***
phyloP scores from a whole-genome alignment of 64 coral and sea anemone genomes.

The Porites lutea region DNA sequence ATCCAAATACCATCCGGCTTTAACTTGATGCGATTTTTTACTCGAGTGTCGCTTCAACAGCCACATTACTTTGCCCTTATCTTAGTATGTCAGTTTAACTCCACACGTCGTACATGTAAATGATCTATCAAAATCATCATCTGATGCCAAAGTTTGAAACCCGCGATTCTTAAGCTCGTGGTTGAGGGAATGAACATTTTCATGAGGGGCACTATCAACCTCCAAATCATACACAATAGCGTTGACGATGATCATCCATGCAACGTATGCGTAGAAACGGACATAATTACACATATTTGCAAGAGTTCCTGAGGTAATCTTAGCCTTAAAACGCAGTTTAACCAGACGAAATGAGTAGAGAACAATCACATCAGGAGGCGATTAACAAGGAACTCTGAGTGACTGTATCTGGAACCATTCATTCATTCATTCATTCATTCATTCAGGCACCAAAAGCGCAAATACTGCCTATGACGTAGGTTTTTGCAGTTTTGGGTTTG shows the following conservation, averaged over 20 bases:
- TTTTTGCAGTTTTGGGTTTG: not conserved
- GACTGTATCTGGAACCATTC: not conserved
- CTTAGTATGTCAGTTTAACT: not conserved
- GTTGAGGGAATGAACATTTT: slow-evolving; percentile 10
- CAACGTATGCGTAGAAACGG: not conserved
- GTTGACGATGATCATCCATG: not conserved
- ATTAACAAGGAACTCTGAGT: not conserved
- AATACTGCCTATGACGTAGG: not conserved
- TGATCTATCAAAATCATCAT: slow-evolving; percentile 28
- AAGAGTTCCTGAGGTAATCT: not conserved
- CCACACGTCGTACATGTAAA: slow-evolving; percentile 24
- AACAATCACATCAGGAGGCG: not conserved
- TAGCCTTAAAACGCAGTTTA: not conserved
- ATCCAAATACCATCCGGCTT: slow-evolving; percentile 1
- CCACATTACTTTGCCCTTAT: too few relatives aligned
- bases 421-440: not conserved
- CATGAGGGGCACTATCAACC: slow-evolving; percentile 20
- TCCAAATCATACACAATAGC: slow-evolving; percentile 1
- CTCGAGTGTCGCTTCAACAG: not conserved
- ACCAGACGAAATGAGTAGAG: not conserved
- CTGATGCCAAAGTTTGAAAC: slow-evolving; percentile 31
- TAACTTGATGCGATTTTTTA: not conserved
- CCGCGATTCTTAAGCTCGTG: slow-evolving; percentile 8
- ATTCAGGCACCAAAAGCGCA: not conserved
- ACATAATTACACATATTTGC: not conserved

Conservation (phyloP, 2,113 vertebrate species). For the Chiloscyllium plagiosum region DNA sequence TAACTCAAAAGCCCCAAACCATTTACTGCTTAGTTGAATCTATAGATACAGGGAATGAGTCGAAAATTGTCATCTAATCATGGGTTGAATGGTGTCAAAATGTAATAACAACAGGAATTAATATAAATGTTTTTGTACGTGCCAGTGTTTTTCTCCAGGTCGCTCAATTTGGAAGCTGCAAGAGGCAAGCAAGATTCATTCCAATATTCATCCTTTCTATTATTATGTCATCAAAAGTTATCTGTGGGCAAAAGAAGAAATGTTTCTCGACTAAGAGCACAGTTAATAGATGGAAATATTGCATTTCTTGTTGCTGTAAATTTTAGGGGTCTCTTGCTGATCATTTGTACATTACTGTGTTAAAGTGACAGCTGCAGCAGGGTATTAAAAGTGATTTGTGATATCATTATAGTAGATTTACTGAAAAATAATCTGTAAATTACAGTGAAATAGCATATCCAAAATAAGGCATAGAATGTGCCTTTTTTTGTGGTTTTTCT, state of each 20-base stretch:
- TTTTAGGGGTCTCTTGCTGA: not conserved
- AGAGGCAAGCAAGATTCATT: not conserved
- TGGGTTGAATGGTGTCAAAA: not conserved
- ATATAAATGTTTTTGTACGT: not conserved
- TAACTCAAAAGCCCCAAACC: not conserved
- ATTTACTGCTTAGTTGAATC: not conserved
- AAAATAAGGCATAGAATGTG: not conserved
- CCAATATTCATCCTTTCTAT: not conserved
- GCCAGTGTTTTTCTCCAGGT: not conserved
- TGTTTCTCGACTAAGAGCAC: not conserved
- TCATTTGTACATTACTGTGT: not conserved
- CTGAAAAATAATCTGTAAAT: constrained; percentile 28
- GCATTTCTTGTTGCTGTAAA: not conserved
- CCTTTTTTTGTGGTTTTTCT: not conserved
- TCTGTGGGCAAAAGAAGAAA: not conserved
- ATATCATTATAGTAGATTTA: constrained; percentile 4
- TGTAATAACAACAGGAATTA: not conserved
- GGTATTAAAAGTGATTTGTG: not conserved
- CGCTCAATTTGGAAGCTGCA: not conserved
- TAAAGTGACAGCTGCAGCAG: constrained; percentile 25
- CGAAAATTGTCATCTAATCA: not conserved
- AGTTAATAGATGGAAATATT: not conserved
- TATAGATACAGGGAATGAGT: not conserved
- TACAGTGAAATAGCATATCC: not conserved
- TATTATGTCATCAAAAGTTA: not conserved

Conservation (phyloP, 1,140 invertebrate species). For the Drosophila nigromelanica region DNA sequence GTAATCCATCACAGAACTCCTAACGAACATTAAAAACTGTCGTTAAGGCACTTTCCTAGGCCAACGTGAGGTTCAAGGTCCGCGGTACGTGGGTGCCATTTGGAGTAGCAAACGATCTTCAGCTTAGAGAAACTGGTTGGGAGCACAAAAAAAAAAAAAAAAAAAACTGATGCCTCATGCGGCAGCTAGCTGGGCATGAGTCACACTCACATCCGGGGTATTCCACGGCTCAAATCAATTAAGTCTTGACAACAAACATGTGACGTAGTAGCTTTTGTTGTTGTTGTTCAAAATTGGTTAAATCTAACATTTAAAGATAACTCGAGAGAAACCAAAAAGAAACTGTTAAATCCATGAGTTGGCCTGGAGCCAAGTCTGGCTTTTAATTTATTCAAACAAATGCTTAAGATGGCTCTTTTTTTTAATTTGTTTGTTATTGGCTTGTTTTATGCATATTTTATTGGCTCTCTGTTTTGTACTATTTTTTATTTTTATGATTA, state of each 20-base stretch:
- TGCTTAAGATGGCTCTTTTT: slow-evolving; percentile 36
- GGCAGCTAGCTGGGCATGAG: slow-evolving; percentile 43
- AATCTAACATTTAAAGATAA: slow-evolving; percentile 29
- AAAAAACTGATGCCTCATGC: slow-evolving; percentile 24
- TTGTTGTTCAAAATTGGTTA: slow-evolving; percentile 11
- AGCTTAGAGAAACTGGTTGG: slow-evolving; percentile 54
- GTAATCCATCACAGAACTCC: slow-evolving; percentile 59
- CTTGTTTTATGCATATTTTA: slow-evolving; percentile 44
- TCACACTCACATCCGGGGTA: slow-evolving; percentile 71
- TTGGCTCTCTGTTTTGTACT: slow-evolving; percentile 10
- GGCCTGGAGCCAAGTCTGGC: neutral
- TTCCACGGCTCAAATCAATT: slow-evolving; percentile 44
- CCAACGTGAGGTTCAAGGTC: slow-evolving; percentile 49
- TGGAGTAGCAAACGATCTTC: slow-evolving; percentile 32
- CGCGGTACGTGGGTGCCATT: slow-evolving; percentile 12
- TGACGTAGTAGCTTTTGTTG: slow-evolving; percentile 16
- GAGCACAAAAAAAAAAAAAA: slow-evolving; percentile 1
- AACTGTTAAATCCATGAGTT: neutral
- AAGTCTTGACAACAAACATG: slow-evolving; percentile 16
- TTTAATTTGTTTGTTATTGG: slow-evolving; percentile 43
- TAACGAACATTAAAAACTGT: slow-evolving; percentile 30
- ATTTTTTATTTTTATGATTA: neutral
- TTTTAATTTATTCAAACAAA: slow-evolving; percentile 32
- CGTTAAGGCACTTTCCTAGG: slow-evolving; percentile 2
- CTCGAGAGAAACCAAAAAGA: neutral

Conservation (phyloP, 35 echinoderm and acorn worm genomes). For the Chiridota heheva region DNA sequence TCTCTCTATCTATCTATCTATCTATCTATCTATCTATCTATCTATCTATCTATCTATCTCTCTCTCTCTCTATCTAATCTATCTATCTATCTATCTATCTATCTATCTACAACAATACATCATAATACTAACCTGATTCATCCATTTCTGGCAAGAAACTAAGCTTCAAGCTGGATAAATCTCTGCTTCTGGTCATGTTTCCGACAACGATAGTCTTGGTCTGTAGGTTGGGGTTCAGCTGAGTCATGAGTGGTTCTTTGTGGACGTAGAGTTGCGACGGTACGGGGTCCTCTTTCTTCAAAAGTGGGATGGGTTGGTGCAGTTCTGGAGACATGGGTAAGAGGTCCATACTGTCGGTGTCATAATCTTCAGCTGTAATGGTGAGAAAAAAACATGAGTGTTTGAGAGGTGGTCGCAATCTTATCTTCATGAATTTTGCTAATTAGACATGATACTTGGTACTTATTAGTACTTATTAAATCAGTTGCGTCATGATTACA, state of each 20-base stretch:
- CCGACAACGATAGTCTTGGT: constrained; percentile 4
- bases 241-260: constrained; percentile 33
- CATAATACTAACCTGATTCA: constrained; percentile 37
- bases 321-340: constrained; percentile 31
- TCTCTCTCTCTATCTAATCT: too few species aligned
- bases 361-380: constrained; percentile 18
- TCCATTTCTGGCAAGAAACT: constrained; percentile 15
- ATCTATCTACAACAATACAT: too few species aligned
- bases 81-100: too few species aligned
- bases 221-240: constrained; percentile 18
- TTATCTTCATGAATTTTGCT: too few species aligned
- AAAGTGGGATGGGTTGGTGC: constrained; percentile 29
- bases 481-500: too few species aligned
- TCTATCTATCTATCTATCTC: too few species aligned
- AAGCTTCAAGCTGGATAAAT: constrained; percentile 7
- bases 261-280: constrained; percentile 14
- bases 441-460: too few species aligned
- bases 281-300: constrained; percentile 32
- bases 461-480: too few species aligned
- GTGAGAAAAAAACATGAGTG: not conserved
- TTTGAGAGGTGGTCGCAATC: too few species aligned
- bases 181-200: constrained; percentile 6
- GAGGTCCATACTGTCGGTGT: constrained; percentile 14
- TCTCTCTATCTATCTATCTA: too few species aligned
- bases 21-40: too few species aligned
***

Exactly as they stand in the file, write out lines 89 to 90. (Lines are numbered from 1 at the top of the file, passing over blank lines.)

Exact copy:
- bases 81-100: too few species aligned
- bases 221-240: constrained; percentile 18